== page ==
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11/19/2010

5 Reasons I’m Confused by Eataly

When I want authentic Italian food, I just go to the Olive Garden.

I kid!

It’s no secret that I love to cook -- and eat -- Italian food. It takes me back to my roots. Well, at least half of my roots. So obviously, when I heard about Eataly, Mario Batali & Lidia Bastianich’s artisanal marketplace/upscale eatery, modeled after a shop that started in Torino, Italy, I needed to check it out for myself.

Eataly opened at the end of August in the Flatiron district, right across from Madison Square Park. One of my absolute fave restaurants in the city is Otto, another Batali hot-spot, so I waited for the buzz to die down a bit and I booked a trip.

Passport not required.

Sadly, I haven’t been to Italy yet, though my friends and I have recently made a pact to go for our 40th bdays (which, for the record, won’t be until 2013). We’ll be on a quest to eat and drink our way down the boot. Yum. But when we go, I really hope it’s nothing like this. Eataly is total sensory overload.

After spending almost an hour and a half to buy 13 items, I was left with the distinct feeling that this Epcot international pavilion-on-steroids wasn’t really for locals. It felt more like a money-pit for tourists. I guess they are trying to be authentic, but alongside an ATM from a bank that I assume only exists in Italy, are kitschy things like day-glo orange Crocs.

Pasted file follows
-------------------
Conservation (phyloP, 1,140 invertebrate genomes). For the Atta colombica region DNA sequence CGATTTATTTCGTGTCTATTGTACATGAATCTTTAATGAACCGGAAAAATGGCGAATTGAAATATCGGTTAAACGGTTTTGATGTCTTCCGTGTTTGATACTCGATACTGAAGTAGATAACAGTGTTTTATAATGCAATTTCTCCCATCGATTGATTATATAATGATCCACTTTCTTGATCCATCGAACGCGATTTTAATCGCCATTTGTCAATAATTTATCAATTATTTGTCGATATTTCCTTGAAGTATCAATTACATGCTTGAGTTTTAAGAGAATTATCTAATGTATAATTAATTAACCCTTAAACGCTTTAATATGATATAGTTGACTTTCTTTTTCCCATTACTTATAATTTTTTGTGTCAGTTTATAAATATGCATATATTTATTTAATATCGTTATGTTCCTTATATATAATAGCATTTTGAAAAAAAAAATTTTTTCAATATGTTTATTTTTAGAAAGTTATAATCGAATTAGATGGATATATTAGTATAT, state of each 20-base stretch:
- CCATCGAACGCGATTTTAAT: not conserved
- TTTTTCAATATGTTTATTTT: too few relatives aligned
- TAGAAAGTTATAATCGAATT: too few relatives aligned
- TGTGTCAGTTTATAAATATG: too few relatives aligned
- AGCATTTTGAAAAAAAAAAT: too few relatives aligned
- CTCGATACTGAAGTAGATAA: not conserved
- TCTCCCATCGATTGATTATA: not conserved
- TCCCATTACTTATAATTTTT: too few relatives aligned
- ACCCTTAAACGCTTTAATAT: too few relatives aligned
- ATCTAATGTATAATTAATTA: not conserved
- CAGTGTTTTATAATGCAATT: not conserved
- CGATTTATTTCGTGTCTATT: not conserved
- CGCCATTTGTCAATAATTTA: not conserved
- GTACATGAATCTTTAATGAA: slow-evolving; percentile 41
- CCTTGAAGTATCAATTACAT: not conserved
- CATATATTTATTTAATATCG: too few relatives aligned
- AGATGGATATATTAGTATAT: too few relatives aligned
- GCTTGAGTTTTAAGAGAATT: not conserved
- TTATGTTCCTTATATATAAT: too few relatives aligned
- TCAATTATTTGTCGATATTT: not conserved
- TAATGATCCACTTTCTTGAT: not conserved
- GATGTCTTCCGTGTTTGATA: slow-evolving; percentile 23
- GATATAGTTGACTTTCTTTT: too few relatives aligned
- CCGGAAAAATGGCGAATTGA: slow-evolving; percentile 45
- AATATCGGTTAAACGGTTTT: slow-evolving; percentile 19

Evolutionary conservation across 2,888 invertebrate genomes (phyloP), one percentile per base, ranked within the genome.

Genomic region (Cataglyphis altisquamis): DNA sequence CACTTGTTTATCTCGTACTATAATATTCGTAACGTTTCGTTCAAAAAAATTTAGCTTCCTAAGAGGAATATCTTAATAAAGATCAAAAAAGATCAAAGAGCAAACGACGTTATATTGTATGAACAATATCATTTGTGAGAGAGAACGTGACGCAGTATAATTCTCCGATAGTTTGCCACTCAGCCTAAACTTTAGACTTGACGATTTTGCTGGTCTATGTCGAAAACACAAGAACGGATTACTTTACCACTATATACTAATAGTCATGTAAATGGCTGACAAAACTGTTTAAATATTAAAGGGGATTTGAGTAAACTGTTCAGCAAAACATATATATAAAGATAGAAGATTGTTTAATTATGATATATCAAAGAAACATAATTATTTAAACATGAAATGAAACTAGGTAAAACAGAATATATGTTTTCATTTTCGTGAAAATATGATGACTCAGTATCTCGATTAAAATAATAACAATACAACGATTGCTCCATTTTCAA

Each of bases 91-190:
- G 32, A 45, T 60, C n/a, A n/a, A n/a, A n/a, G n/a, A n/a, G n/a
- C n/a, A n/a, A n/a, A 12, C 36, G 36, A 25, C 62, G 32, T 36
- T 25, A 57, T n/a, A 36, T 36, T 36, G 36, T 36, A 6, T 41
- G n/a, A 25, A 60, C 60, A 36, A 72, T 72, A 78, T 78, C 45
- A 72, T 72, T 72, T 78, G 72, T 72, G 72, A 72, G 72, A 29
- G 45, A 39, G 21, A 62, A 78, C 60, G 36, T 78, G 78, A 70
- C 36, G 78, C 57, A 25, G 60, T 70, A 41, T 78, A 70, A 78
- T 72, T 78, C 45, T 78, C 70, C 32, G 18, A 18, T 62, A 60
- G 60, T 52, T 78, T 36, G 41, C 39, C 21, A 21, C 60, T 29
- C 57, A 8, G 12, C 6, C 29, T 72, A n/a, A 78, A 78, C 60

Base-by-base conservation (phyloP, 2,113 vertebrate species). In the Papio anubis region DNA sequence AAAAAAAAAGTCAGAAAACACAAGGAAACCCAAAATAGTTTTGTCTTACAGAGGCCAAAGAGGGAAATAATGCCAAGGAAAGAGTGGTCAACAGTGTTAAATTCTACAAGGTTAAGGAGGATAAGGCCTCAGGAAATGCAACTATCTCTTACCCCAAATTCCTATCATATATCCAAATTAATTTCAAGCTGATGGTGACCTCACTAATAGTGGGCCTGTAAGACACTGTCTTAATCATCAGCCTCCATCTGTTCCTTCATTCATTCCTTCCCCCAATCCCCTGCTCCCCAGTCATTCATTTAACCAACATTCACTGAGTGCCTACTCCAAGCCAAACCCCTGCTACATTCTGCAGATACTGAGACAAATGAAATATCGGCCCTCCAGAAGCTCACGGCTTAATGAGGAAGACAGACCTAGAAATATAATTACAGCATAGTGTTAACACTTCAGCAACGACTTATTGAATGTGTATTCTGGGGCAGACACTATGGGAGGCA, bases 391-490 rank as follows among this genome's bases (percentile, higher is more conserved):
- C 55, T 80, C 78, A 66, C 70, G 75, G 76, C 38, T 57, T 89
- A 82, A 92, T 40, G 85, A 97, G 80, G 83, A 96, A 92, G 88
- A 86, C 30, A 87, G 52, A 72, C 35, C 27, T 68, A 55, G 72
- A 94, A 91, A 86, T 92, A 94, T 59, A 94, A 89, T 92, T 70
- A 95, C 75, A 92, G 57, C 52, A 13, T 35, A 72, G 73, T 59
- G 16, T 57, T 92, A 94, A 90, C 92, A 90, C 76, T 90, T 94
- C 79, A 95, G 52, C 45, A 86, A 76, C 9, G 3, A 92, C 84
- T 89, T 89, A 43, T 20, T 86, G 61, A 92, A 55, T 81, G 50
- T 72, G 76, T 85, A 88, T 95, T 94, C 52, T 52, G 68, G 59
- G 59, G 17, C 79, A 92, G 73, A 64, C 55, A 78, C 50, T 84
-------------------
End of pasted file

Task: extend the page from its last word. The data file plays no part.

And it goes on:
Just like grandma used to wear.

Anyway, I really enjoyed the honey, prosciutto, sopressata, taleggio, and sun-dried tomato pesto sandwich I made for lunch. So much so, that I made a second sandwich with the left-overs the next day. But the handmade thin spaghetti and jarred marinara sauce, topped with basil and freshly-grated parmigano reggiano that I made for dinner was just... ok.

Eh. No great shakes.

I hadn’t planned to get jar tomato sauce. I was expecting something homemade. Fresh. But it was really the only thing they sold. Kind of a head-scratcher, no?

Here are 5 more things about Eataly that just confused me:

1) Traffic Flow: This place would be great if there were no people inside. Everyone here looks lost and annoyed. Including the staff. Eataly could actually learn something from Ikea with their one-way aisles that force you through all the departments in the store with clearly marked paths. Or maybe they need an Italian cowboy to wrangle the herd. Because it’s total chaos in there. BUT on the upside, if an assassin is on your tail, and you need to lose him/her quickly, just get swept into this maze and sail away to sweet freedom.

2) Atmosphere: Would it kill them to get me in the mood with some music or something? If there was any, I couldn’t hear it over the hustle-bustle. I can’t imagine coming here to have a romantic dinner, or any dinner, for that matter, in their 7 mini-restaurants & cafes. I mean, who thought it was a good idea to scatter random tables inside a grocery store? But if you did eat here, I think it would elicit the same warm comfort you’d expect from a prison cafeteria. You’d be jostled and smacked in the head with a tray, while hungry people stuck in undisciplined lines secretly whittle a shiv in the hopes it will land them in solitary confinement, and out of this over-crowded hellhole.